As the title implies, this book is divided into two parts, of roughly equal lengths:
1) the first part is the "Memories" of a survivor, Joachim Wieder, a "Staboffizier" in 8 Army corps (not the LI corps under von Seydlitz) who survived that horrific battle;
2) the second part is the "Reassessments", written by Wieder and Heinrich Graf von Einsiedel, where political, military and human responsibilities of the political and military commanders are analyzed and evaluated.
The "Memories" part is easy to read, in terms of words, not in terms of the description of the unconceivable suffering of 6th Army's (and others, such as part of 4th Panzer) troops. A striking statistic (from page 147, "reassessments") is the average flown in food of 6 tonnes/day or 20 grams of food per man per day (translated into English units, that's 0.7 ounce/day) during the first three weeks of the airlift!
The "Reassessments" part is more difficult to read as it evaluates the responsibilities of the commanders not simply from a military point of view, but also, and more importantly so, from an ethical (soldierly ethic and human ethic, intertwined but not identical) and psychological points of view. The Generals subjects of that analysis are:
a) General of Artillery Walther von Seydlitz-Kurzbach (a name of importance since the German defectors to the Soviets were routinely called the "Seydlitz Truppen") who commanded LI Corps, part of 6th Army;
b) General, Feldmarschall at the end of January 1942, Friedrich Paulus (not "von Paulus" as is regrettably found in many books and movies) commander of 6th Army, part of Army Group Don;
c) Feldmarschall Erich von Manstein, commander of Army Group Don, charged with the relief (and one has to be careful about the definition of that term) of the Volga front, while securing its northern flanks and the northern flanks of Army Group A to the south in the Caucasus;
d) The subordinate officers, especially Chiefs of Staff, of those CICs;
Hitler is of course evaluated but it runs like a thread through or leitmotiv common to the above analyses.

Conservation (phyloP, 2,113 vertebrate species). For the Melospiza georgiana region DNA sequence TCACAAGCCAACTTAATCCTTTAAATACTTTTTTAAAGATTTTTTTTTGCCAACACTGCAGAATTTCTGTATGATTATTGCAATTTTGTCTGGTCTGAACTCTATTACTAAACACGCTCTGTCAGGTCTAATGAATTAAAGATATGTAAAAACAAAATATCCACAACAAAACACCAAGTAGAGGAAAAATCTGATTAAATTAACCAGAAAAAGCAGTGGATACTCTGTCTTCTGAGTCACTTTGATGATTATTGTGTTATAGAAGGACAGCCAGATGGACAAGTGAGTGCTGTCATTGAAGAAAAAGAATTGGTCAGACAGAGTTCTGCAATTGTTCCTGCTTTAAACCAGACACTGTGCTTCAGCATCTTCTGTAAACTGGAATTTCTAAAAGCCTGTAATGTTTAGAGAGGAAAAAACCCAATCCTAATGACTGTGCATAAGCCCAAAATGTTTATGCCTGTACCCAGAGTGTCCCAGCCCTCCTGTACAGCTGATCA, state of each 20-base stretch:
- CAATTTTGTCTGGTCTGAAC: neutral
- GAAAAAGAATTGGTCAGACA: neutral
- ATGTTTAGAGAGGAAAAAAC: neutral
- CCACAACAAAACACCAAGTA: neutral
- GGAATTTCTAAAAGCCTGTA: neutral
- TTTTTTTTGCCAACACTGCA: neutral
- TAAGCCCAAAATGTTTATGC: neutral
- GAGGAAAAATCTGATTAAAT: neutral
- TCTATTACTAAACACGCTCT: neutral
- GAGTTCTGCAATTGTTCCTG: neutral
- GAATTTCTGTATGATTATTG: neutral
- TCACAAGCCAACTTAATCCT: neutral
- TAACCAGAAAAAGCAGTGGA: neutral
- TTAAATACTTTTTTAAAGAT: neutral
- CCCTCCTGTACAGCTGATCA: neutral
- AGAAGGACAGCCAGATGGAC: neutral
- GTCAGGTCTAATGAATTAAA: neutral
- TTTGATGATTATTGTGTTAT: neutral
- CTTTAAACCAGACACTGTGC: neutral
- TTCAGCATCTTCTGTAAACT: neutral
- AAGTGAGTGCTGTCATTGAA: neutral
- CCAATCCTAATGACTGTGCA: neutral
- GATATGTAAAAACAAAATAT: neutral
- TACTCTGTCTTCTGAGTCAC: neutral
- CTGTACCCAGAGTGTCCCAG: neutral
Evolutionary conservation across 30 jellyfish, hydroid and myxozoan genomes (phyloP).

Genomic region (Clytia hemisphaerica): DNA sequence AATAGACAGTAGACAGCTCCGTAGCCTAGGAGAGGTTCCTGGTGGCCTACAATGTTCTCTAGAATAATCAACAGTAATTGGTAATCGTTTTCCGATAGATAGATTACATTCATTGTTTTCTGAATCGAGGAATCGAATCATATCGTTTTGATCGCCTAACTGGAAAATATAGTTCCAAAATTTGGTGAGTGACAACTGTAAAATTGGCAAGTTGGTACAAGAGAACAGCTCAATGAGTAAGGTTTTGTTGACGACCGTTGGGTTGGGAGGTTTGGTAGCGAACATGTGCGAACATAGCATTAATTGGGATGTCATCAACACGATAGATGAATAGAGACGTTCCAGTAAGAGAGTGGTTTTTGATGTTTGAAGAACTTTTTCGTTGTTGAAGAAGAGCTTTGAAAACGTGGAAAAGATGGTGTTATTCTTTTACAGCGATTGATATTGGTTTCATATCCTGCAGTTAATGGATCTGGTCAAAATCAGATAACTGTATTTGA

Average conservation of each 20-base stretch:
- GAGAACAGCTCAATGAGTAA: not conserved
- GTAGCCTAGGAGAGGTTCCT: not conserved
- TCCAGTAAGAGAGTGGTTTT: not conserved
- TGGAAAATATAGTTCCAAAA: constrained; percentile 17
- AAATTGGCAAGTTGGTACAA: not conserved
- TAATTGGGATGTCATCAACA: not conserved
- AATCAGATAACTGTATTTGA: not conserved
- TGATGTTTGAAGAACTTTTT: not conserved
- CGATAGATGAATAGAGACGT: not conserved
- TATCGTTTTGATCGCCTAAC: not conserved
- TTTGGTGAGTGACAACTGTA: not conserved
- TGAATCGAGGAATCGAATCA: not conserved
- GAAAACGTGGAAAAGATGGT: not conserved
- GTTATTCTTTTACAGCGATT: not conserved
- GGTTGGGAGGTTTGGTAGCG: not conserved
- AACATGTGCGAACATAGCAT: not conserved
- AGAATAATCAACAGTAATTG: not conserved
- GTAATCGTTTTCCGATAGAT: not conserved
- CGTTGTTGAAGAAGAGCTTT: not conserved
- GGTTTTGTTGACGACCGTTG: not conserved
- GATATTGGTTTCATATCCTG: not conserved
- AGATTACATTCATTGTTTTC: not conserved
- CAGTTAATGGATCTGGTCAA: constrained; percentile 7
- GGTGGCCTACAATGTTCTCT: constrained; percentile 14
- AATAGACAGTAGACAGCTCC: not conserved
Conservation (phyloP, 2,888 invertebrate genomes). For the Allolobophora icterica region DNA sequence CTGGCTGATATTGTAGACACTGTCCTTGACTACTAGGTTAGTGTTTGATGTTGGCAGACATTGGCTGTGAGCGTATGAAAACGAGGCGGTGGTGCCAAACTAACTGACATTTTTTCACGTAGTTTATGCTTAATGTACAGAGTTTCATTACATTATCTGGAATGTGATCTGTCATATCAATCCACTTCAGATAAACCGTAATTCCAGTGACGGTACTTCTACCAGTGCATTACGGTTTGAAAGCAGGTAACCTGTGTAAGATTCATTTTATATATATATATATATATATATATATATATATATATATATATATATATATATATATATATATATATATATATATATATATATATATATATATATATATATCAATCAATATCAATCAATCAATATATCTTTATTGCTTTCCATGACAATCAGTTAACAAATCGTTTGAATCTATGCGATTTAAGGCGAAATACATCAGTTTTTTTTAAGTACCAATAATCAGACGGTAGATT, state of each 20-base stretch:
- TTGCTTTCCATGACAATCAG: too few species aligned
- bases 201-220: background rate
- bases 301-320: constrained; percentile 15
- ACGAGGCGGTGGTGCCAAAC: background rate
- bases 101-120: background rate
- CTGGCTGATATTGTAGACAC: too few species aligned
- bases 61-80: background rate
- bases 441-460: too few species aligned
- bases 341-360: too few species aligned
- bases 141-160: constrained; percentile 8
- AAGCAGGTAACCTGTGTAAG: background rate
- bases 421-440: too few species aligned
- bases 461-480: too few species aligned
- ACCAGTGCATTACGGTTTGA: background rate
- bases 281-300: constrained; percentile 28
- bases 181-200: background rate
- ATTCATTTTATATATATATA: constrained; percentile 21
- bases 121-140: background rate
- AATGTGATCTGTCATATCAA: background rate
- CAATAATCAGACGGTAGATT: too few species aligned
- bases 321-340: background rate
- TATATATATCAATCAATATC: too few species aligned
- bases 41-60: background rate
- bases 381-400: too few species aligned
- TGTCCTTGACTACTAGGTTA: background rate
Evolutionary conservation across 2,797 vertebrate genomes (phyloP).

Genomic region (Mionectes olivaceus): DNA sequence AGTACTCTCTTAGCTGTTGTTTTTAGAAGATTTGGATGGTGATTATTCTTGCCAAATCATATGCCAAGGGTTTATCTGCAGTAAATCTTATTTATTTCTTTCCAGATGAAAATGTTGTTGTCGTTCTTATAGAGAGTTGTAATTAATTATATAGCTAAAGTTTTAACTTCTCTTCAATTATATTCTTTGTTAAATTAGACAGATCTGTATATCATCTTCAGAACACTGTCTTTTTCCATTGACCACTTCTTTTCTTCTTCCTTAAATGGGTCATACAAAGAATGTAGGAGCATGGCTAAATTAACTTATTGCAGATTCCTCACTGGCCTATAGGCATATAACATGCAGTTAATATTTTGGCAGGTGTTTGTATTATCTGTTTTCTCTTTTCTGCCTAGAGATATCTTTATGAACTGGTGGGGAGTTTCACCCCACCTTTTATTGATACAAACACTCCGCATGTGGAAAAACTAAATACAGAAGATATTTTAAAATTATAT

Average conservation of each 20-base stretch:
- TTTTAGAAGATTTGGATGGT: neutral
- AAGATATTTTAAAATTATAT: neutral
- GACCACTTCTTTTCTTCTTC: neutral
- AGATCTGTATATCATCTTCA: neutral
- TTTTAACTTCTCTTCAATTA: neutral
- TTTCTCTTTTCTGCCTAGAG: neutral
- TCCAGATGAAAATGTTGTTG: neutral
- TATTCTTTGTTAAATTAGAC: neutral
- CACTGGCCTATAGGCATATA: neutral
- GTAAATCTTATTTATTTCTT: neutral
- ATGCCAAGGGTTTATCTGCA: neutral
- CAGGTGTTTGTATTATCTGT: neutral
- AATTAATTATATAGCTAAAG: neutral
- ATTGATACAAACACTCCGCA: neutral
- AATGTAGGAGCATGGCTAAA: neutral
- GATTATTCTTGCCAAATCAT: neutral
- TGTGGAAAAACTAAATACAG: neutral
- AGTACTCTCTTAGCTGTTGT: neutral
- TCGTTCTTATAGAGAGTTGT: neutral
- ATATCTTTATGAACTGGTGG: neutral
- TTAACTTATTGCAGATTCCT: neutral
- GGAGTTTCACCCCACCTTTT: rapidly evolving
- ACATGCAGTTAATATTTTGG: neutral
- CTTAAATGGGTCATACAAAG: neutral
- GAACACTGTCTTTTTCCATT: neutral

A quick summary would not do justice to the complex conclusions derived in this book. General, and simplistic, impressions are more appropriate and the reader can then go deeper in the book's arguments and decide for himself:
a) von Manstein's culpability in the Stalingrad debacle is much greater than what he wished to convey in his, of course self justifying, at least to an extent, memoirs Verlorene SiegeLost Victories: The War Memoirs of Hitler's Most Brilliant General;
b) Paulus' culpability is thereby diminished but remains an essential factor in the destruction of his army;
c) von Seydlitz was the, silenced and overruled, voice of reason and soldierly ethic.
Let the reader make up his/her own mind. But in any case, agree or disagree, the arguments of this book have to be considered in any discussion about responsibilities for the Stalingrad debacle.
Two factors reduced my rating from 5* to 4*:
1) the documents in the appendices (part III of the book) have a gap between end of November and mid January, and therefore do not include what I consider to be the critical telex exchanges between Paulus and von Manstein of 19 and 23 December 1942 with respect to "Winterstorm" (opening a relief corridor to 6th Army, resupplying and reinforcing it to enable to continue the hold on the Volga) and "Donnerschlag" (the breakout of 6th Army to the southwest, gradually abandoning Stalingrad in the process), that of 23 December being noteworthy for Manstein's reply to Paulus' request for "Donnerschlag" (Thunderclap in English): "That authority I cannot give today. I am hoping for a decision tomorrow" (see page 489 of Earl Ziemke's Moscow to Stalingrad: Decision in the east). For those interested in the actual telex messages of those two critical dates, they can be found in Craig's Enemy at the Gates: The Battle for Stalingrad (Movie Tie-In): pages 252-257 for the exchanges of December 19 and pages 277-279 for those of December 23. A short 3 page summary of the Stalingrad battle is found on P 543-545 of Kershaw's HITLER, NEMESIS. A more detailed military (i.e. no responsibilities analysis) analysis is found on P 479-502 of Ziemke's MOSCOW TO STALINGRAD.
2) Stalingrad is considered by the authors as "an exemplary singularity within the framework of this [Hitler's] suicidal madness". Given some of the later major defeats of the Wehrmacht, east and west, termed "second Stalingrads" or "worse than Stalingrad", this was not a singularity, it was, unfortunately, the first example of the application of that suicidal madness, the reasons for which were outside the scope of that book (but which Ian Kershaw examines, at least to some extent, in his Hitler: 1936-1945: Nemesisand his The End: The Defiance and Destruction of Hitler's Germany, 1944-1945).
A MUST READ FOR ANY WWII AMATEUR HISTORIAN.